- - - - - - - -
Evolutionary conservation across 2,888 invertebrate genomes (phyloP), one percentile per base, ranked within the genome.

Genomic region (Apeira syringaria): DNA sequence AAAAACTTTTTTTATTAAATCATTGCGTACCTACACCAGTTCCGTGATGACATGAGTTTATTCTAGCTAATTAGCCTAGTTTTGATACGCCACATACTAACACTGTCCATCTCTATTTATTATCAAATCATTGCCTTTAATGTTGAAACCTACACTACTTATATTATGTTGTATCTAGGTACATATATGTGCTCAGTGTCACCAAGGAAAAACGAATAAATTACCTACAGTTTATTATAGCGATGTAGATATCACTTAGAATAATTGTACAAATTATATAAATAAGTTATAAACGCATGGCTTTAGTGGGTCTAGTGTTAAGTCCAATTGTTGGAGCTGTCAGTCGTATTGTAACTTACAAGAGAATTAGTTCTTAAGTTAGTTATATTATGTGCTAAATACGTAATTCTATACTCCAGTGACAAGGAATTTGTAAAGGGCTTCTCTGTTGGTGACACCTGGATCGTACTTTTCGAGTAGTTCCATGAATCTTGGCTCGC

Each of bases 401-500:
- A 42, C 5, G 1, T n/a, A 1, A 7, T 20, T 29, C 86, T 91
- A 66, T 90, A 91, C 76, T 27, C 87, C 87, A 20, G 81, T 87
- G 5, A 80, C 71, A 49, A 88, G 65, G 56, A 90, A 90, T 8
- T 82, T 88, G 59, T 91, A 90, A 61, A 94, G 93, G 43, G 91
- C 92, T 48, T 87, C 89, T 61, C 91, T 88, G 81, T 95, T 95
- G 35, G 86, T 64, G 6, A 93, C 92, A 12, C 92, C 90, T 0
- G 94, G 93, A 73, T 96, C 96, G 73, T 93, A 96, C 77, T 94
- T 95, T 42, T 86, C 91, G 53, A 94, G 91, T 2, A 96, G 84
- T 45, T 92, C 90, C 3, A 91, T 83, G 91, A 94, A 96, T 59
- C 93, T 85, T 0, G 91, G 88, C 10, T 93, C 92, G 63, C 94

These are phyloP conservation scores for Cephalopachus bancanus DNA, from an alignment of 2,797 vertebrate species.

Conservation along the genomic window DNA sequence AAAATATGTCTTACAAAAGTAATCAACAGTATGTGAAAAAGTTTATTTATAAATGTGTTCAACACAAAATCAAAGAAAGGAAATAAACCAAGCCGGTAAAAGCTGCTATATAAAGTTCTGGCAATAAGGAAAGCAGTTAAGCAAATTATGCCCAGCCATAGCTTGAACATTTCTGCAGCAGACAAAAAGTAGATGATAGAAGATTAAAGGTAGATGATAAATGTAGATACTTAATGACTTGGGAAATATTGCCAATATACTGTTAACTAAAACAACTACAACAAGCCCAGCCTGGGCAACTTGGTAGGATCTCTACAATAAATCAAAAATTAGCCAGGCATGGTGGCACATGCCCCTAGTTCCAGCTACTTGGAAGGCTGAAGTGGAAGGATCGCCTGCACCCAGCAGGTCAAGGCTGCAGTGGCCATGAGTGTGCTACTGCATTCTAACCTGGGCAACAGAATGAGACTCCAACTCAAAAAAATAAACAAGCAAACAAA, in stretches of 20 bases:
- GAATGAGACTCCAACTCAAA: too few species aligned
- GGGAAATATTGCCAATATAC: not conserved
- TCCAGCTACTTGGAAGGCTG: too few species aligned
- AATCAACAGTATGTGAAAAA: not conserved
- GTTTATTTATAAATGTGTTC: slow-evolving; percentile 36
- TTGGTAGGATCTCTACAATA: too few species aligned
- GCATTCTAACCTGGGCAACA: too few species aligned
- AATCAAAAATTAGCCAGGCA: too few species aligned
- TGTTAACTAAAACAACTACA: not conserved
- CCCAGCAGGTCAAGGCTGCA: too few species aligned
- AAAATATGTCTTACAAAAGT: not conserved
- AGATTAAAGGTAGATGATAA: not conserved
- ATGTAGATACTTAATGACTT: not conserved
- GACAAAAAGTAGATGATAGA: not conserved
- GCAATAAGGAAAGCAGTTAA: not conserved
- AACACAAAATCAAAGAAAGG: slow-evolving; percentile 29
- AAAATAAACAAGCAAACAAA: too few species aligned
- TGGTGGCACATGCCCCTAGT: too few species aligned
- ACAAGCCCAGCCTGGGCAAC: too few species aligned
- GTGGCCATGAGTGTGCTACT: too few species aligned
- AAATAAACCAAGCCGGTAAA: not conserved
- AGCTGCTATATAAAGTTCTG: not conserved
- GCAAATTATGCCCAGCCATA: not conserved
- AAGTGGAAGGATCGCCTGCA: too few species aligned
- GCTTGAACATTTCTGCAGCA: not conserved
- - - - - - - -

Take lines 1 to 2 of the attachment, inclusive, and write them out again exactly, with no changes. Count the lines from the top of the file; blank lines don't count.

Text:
Evolutionary conservation across 2,888 invertebrate genomes (phyloP), one percentile per base, ranked within the genome.

Genomic region (Apeira syringaria): DNA sequence AAAAACTTTTTTTATTAAATCATTGCGTACCTACACCAGTTCCGTGATGACATGAGTTTATTCTAGCTAATTAGCCTAGTTTTGATACGCCACATACTAACACTGTCCATCTCTATTTATTATCAAATCATTGCCTTTAATGTTGAAACCTACACTACTTATATTATGTTGTATCTAGGTACATATATGTGCTCAGTGTCACCAAGGAAAAACGAATAAATTACCTACAGTTTATTATAGCGATGTAGATATCACTTAGAATAATTGTACAAATTATATAAATAAGTTATAAACGCATGGCTTTAGTGGGTCTAGTGTTAAGTCCAATTGTTGGAGCTGTCAGTCGTATTGTAACTTACAAGAGAATTAGTTCTTAAGTTAGTTATATTATGTGCTAAATACGTAATTCTATACTCCAGTGACAAGGAATTTGTAAAGGGCTTCTCTGTTGGTGACACCTGGATCGTACTTTTCGAGTAGTTCCATGAATCTTGGCTCGC